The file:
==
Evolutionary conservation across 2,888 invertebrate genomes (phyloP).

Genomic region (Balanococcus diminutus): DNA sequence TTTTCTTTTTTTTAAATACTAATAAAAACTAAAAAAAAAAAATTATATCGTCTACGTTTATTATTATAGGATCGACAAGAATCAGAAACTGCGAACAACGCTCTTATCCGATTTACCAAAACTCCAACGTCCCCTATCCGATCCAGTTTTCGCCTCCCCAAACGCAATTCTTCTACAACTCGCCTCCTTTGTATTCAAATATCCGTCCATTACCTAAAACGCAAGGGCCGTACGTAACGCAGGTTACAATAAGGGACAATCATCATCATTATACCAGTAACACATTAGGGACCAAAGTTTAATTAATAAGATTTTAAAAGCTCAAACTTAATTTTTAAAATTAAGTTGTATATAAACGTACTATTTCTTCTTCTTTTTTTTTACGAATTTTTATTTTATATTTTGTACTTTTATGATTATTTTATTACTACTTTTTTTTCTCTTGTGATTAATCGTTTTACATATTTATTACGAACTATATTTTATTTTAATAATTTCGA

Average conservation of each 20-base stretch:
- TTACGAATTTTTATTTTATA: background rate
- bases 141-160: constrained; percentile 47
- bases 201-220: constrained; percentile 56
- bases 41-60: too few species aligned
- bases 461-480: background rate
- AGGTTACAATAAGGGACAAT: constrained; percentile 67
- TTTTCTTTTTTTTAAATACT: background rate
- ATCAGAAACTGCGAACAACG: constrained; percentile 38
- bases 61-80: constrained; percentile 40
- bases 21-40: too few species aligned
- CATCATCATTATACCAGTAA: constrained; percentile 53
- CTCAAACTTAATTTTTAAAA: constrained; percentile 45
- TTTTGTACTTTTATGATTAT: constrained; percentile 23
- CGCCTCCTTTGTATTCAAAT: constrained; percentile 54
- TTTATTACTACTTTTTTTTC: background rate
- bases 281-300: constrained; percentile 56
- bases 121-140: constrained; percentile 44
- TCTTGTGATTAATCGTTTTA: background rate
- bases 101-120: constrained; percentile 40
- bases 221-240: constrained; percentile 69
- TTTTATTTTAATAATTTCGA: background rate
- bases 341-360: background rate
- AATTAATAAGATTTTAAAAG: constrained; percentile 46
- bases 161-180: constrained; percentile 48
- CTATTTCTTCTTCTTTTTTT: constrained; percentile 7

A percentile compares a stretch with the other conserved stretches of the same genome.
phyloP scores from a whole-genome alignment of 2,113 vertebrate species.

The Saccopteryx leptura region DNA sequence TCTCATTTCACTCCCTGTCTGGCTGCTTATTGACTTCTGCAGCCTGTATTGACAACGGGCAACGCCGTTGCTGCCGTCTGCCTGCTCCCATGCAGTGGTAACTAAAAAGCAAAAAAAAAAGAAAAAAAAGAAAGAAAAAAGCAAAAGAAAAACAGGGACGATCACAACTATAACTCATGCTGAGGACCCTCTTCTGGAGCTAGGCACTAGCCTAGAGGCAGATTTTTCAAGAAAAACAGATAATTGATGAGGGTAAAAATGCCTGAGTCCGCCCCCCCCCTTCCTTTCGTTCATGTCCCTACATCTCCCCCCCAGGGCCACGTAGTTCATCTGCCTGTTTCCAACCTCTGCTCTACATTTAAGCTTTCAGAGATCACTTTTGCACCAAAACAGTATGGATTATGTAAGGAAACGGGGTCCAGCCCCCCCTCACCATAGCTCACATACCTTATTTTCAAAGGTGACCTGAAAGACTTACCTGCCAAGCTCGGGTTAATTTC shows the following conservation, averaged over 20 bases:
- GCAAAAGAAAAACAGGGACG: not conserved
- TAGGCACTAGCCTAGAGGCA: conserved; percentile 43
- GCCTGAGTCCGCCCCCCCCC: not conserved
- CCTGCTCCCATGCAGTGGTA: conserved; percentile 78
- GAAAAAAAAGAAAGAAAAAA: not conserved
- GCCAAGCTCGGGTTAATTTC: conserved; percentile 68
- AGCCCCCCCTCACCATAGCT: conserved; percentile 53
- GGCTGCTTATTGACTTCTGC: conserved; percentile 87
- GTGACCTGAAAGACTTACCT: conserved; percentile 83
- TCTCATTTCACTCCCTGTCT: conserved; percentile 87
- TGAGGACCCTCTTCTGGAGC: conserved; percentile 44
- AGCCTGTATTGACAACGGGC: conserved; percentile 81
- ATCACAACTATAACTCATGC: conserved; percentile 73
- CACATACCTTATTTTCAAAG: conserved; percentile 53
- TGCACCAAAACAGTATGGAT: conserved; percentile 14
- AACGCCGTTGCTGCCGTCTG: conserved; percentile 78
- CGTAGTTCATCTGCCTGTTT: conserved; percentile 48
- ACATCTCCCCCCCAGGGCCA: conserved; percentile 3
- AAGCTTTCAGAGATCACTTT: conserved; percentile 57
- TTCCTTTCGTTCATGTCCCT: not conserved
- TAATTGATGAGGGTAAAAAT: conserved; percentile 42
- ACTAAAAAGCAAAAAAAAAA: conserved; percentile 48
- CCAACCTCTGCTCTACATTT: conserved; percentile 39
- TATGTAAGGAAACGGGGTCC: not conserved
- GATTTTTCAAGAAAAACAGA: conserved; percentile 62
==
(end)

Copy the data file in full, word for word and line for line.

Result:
Evolutionary conservation across 2,888 invertebrate genomes (phyloP).

Genomic region (Balanococcus diminutus): DNA sequence TTTTCTTTTTTTTAAATACTAATAAAAACTAAAAAAAAAAAATTATATCGTCTACGTTTATTATTATAGGATCGACAAGAATCAGAAACTGCGAACAACGCTCTTATCCGATTTACCAAAACTCCAACGTCCCCTATCCGATCCAGTTTTCGCCTCCCCAAACGCAATTCTTCTACAACTCGCCTCCTTTGTATTCAAATATCCGTCCATTACCTAAAACGCAAGGGCCGTACGTAACGCAGGTTACAATAAGGGACAATCATCATCATTATACCAGTAACACATTAGGGACCAAAGTTTAATTAATAAGATTTTAAAAGCTCAAACTTAATTTTTAAAATTAAGTTGTATATAAACGTACTATTTCTTCTTCTTTTTTTTTACGAATTTTTATTTTATATTTTGTACTTTTATGATTATTTTATTACTACTTTTTTTTCTCTTGTGATTAATCGTTTTACATATTTATTACGAACTATATTTTATTTTAATAATTTCGA

Average conservation of each 20-base stretch:
- TTACGAATTTTTATTTTATA: background rate
- bases 141-160: constrained; percentile 47
- bases 201-220: constrained; percentile 56
- bases 41-60: too few species aligned
- bases 461-480: background rate
- AGGTTACAATAAGGGACAAT: constrained; percentile 67
- TTTTCTTTTTTTTAAATACT: background rate
- ATCAGAAACTGCGAACAACG: constrained; percentile 38
- bases 61-80: constrained; percentile 40
- bases 21-40: too few species aligned
- CATCATCATTATACCAGTAA: constrained; percentile 53
- CTCAAACTTAATTTTTAAAA: constrained; percentile 45
- TTTTGTACTTTTATGATTAT: constrained; percentile 23
- CGCCTCCTTTGTATTCAAAT: constrained; percentile 54
- TTTATTACTACTTTTTTTTC: background rate
- bases 281-300: constrained; percentile 56
- bases 121-140: constrained; percentile 44
- TCTTGTGATTAATCGTTTTA: background rate
- bases 101-120: constrained; percentile 40
- bases 221-240: constrained; percentile 69
- TTTTATTTTAATAATTTCGA: background rate
- bases 341-360: background rate
- AATTAATAAGATTTTAAAAG: constrained; percentile 46
- bases 161-180: constrained; percentile 48
- CTATTTCTTCTTCTTTTTTT: constrained; percentile 7

A percentile compares a stretch with the other conserved stretches of the same genome.
phyloP scores from a whole-genome alignment of 2,113 vertebrate species.

The Saccopteryx leptura region DNA sequence TCTCATTTCACTCCCTGTCTGGCTGCTTATTGACTTCTGCAGCCTGTATTGACAACGGGCAACGCCGTTGCTGCCGTCTGCCTGCTCCCATGCAGTGGTAACTAAAAAGCAAAAAAAAAAGAAAAAAAAGAAAGAAAAAAGCAAAAGAAAAACAGGGACGATCACAACTATAACTCATGCTGAGGACCCTCTTCTGGAGCTAGGCACTAGCCTAGAGGCAGATTTTTCAAGAAAAACAGATAATTGATGAGGGTAAAAATGCCTGAGTCCGCCCCCCCCCTTCCTTTCGTTCATGTCCCTACATCTCCCCCCCAGGGCCACGTAGTTCATCTGCCTGTTTCCAACCTCTGCTCTACATTTAAGCTTTCAGAGATCACTTTTGCACCAAAACAGTATGGATTATGTAAGGAAACGGGGTCCAGCCCCCCCTCACCATAGCTCACATACCTTATTTTCAAAGGTGACCTGAAAGACTTACCTGCCAAGCTCGGGTTAATTTC shows the following conservation, averaged over 20 bases:
- GCAAAAGAAAAACAGGGACG: not conserved
- TAGGCACTAGCCTAGAGGCA: conserved; percentile 43
- GCCTGAGTCCGCCCCCCCCC: not conserved
- CCTGCTCCCATGCAGTGGTA: conserved; percentile 78
- GAAAAAAAAGAAAGAAAAAA: not conserved
- GCCAAGCTCGGGTTAATTTC: conserved; percentile 68
- AGCCCCCCCTCACCATAGCT: conserved; percentile 53
- GGCTGCTTATTGACTTCTGC: conserved; percentile 87
- GTGACCTGAAAGACTTACCT: conserved; percentile 83
- TCTCATTTCACTCCCTGTCT: conserved; percentile 87
- TGAGGACCCTCTTCTGGAGC: conserved; percentile 44
- AGCCTGTATTGACAACGGGC: conserved; percentile 81
- ATCACAACTATAACTCATGC: conserved; percentile 73
- CACATACCTTATTTTCAAAG: conserved; percentile 53
- TGCACCAAAACAGTATGGAT: conserved; percentile 14
- AACGCCGTTGCTGCCGTCTG: conserved; percentile 78
- CGTAGTTCATCTGCCTGTTT: conserved; percentile 48
- ACATCTCCCCCCCAGGGCCA: conserved; percentile 3
- AAGCTTTCAGAGATCACTTT: conserved; percentile 57
- TTCCTTTCGTTCATGTCCCT: not conserved
- TAATTGATGAGGGTAAAAAT: conserved; percentile 42
- ACTAAAAAGCAAAAAAAAAA: conserved; percentile 48
- CCAACCTCTGCTCTACATTT: conserved; percentile 39
- TATGTAAGGAAACGGGGTCC: not conserved
- GATTTTTCAAGAAAAACAGA: conserved; percentile 62